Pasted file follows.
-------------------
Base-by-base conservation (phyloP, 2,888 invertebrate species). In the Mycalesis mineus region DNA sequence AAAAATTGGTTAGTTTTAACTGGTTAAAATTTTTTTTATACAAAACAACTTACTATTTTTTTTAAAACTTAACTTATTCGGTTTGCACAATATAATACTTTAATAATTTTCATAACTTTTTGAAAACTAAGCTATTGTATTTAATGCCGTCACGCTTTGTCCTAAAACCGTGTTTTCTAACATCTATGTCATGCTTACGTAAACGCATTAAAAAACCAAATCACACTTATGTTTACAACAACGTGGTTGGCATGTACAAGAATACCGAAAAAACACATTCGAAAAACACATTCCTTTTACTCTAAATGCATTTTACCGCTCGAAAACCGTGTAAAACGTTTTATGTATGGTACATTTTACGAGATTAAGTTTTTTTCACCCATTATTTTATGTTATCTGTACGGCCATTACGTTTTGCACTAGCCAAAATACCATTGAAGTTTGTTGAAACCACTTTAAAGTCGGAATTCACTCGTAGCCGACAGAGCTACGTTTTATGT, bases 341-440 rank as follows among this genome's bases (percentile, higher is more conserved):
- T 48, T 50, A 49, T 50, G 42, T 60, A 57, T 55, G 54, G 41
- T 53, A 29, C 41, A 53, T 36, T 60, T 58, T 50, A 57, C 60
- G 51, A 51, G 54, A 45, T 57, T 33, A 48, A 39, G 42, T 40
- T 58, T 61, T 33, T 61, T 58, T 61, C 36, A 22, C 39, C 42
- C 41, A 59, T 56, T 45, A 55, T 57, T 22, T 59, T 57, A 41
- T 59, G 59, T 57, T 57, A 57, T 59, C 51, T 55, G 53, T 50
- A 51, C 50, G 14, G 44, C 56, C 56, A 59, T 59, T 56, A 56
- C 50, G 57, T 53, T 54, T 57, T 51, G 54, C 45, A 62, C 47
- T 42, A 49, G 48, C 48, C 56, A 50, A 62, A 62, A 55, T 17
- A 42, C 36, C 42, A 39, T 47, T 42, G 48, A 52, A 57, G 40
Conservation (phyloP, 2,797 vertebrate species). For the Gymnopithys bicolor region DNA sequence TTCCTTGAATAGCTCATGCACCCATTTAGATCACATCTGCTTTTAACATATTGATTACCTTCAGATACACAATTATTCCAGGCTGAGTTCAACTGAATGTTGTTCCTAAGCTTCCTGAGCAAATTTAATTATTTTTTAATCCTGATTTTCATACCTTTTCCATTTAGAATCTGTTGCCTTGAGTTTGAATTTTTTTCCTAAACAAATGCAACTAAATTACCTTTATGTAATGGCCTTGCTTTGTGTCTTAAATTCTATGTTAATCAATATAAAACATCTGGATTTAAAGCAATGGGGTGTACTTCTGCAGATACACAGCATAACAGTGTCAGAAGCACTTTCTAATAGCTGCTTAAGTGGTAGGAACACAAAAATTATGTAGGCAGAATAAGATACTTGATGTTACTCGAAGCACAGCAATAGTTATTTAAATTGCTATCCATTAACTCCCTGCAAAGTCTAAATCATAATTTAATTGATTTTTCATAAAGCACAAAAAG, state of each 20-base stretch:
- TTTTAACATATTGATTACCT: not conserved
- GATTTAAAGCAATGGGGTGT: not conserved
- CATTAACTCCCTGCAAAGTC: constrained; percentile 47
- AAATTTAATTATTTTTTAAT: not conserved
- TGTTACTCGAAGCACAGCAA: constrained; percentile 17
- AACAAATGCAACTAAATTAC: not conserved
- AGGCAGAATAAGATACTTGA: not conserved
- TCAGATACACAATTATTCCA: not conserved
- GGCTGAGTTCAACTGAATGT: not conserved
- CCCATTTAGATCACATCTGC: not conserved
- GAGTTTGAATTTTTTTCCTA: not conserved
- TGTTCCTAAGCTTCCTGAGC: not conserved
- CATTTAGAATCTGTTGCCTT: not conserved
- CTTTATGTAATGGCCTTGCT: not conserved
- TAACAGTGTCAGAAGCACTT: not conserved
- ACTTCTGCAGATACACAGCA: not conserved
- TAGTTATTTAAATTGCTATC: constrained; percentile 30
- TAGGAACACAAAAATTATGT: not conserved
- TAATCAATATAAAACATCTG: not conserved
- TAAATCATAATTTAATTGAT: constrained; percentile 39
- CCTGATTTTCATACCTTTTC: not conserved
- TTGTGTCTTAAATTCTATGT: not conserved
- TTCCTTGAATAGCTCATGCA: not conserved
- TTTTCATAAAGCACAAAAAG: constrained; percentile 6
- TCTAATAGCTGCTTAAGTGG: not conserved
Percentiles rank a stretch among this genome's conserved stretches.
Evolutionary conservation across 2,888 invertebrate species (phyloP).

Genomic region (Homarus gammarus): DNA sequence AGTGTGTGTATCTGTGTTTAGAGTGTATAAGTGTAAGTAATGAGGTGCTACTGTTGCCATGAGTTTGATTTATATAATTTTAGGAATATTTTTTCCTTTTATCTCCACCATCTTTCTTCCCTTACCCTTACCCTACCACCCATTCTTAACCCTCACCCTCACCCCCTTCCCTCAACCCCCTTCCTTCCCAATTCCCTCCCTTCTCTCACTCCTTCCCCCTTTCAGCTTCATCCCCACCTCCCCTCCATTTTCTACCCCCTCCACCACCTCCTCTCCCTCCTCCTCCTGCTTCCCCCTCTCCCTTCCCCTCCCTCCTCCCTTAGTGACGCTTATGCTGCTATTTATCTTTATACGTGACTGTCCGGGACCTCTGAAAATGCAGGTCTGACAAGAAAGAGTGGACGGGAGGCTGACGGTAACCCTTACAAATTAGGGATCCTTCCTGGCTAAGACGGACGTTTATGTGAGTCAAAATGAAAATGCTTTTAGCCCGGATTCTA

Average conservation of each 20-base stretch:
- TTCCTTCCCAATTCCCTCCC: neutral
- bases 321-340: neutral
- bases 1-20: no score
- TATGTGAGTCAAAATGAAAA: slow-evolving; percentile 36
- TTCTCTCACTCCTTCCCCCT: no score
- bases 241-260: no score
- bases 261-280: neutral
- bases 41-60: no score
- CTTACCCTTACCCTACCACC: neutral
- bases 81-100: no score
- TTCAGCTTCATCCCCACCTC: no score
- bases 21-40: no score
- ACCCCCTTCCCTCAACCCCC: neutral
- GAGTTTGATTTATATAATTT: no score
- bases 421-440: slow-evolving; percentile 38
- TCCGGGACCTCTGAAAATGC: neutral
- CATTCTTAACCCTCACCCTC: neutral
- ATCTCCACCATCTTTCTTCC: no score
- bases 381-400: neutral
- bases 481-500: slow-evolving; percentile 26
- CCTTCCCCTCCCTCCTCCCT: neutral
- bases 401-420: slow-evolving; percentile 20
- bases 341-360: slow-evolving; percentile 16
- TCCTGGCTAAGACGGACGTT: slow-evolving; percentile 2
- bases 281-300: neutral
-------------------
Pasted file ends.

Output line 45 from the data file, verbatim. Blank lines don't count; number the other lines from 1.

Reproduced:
- TATGTGAGTCAAAATGAAAA: slow-evolving; percentile 36